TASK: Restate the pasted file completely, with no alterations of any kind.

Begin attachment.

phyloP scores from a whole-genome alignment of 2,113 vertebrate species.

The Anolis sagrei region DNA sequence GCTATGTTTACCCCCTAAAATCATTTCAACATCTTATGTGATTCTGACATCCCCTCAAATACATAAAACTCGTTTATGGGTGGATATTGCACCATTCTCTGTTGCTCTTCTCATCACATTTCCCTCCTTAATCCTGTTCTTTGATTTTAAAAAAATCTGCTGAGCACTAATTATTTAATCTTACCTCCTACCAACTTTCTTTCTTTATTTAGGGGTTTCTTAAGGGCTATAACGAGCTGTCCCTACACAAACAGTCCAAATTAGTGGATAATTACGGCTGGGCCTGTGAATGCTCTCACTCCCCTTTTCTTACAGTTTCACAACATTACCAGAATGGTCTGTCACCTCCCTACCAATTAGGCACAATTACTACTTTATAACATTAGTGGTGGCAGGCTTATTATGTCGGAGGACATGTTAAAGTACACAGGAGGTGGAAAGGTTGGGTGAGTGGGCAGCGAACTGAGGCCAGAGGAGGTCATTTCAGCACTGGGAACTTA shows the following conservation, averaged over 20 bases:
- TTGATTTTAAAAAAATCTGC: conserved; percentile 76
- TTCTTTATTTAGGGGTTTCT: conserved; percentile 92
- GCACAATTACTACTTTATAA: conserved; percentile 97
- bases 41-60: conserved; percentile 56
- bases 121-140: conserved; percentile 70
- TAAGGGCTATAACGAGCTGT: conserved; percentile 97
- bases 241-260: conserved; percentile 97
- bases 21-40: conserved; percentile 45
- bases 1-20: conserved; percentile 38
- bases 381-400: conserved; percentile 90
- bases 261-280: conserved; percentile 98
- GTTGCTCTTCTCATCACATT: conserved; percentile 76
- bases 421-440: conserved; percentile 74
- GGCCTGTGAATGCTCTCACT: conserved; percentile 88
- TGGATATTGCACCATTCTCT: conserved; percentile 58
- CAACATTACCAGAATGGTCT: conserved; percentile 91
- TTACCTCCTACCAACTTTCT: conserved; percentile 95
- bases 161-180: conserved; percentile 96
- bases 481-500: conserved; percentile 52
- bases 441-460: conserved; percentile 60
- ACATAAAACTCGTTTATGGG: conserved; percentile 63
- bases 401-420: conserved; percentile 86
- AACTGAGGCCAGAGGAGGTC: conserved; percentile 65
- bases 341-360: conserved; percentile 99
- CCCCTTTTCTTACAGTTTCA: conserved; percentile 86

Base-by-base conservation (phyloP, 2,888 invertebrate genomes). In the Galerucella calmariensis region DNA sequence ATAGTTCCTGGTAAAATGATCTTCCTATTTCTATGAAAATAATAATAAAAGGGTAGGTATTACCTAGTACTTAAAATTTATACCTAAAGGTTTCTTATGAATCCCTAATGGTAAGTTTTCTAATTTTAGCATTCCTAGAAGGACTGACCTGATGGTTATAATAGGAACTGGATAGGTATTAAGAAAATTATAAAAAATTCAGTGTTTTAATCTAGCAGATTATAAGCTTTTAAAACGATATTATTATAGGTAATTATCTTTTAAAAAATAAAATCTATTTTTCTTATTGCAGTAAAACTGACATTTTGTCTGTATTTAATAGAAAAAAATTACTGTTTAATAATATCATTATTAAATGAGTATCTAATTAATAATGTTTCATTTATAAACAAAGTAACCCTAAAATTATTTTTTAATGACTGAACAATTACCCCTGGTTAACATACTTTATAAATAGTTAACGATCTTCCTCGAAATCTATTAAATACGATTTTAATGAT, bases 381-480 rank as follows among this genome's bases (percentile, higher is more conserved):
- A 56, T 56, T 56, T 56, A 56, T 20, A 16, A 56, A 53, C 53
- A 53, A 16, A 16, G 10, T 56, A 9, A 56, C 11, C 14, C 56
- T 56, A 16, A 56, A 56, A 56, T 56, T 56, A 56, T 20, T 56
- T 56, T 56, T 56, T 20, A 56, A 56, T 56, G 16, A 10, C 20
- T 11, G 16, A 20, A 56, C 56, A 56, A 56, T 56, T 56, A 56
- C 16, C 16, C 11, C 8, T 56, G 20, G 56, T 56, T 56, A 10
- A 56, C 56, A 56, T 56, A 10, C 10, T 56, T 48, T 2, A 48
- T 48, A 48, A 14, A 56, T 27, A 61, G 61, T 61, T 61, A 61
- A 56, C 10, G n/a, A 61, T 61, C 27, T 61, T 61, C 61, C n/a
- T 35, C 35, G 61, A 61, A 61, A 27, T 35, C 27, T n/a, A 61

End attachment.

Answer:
phyloP scores from a whole-genome alignment of 2,113 vertebrate species.

The Anolis sagrei region DNA sequence GCTATGTTTACCCCCTAAAATCATTTCAACATCTTATGTGATTCTGACATCCCCTCAAATACATAAAACTCGTTTATGGGTGGATATTGCACCATTCTCTGTTGCTCTTCTCATCACATTTCCCTCCTTAATCCTGTTCTTTGATTTTAAAAAAATCTGCTGAGCACTAATTATTTAATCTTACCTCCTACCAACTTTCTTTCTTTATTTAGGGGTTTCTTAAGGGCTATAACGAGCTGTCCCTACACAAACAGTCCAAATTAGTGGATAATTACGGCTGGGCCTGTGAATGCTCTCACTCCCCTTTTCTTACAGTTTCACAACATTACCAGAATGGTCTGTCACCTCCCTACCAATTAGGCACAATTACTACTTTATAACATTAGTGGTGGCAGGCTTATTATGTCGGAGGACATGTTAAAGTACACAGGAGGTGGAAAGGTTGGGTGAGTGGGCAGCGAACTGAGGCCAGAGGAGGTCATTTCAGCACTGGGAACTTA shows the following conservation, averaged over 20 bases:
- TTGATTTTAAAAAAATCTGC: conserved; percentile 76
- TTCTTTATTTAGGGGTTTCT: conserved; percentile 92
- GCACAATTACTACTTTATAA: conserved; percentile 97
- bases 41-60: conserved; percentile 56
- bases 121-140: conserved; percentile 70
- TAAGGGCTATAACGAGCTGT: conserved; percentile 97
- bases 241-260: conserved; percentile 97
- bases 21-40: conserved; percentile 45
- bases 1-20: conserved; percentile 38
- bases 381-400: conserved; percentile 90
- bases 261-280: conserved; percentile 98
- GTTGCTCTTCTCATCACATT: conserved; percentile 76
- bases 421-440: conserved; percentile 74
- GGCCTGTGAATGCTCTCACT: conserved; percentile 88
- TGGATATTGCACCATTCTCT: conserved; percentile 58
- CAACATTACCAGAATGGTCT: conserved; percentile 91
- TTACCTCCTACCAACTTTCT: conserved; percentile 95
- bases 161-180: conserved; percentile 96
- bases 481-500: conserved; percentile 52
- bases 441-460: conserved; percentile 60
- ACATAAAACTCGTTTATGGG: conserved; percentile 63
- bases 401-420: conserved; percentile 86
- AACTGAGGCCAGAGGAGGTC: conserved; percentile 65
- bases 341-360: conserved; percentile 99
- CCCCTTTTCTTACAGTTTCA: conserved; percentile 86

Base-by-base conservation (phyloP, 2,888 invertebrate genomes). In the Galerucella calmariensis region DNA sequence ATAGTTCCTGGTAAAATGATCTTCCTATTTCTATGAAAATAATAATAAAAGGGTAGGTATTACCTAGTACTTAAAATTTATACCTAAAGGTTTCTTATGAATCCCTAATGGTAAGTTTTCTAATTTTAGCATTCCTAGAAGGACTGACCTGATGGTTATAATAGGAACTGGATAGGTATTAAGAAAATTATAAAAAATTCAGTGTTTTAATCTAGCAGATTATAAGCTTTTAAAACGATATTATTATAGGTAATTATCTTTTAAAAAATAAAATCTATTTTTCTTATTGCAGTAAAACTGACATTTTGTCTGTATTTAATAGAAAAAAATTACTGTTTAATAATATCATTATTAAATGAGTATCTAATTAATAATGTTTCATTTATAAACAAAGTAACCCTAAAATTATTTTTTAATGACTGAACAATTACCCCTGGTTAACATACTTTATAAATAGTTAACGATCTTCCTCGAAATCTATTAAATACGATTTTAATGAT, bases 381-480 rank as follows among this genome's bases (percentile, higher is more conserved):
- A 56, T 56, T 56, T 56, A 56, T 20, A 16, A 56, A 53, C 53
- A 53, A 16, A 16, G 10, T 56, A 9, A 56, C 11, C 14, C 56
- T 56, A 16, A 56, A 56, A 56, T 56, T 56, A 56, T 20, T 56
- T 56, T 56, T 56, T 20, A 56, A 56, T 56, G 16, A 10, C 20
- T 11, G 16, A 20, A 56, C 56, A 56, A 56, T 56, T 56, A 56
- C 16, C 16, C 11, C 8, T 56, G 20, G 56, T 56, T 56, A 10
- A 56, C 56, A 56, T 56, A 10, C 10, T 56, T 48, T 2, A 48
- T 48, A 48, A 14, A 56, T 27, A 61, G 61, T 61, T 61, A 61
- A 56, C 10, G n/a, A 61, T 61, C 27, T 61, T 61, C 61, C n/a
- T 35, C 35, G 61, A 61, A 61, A 27, T 35, C 27, T n/a, A 61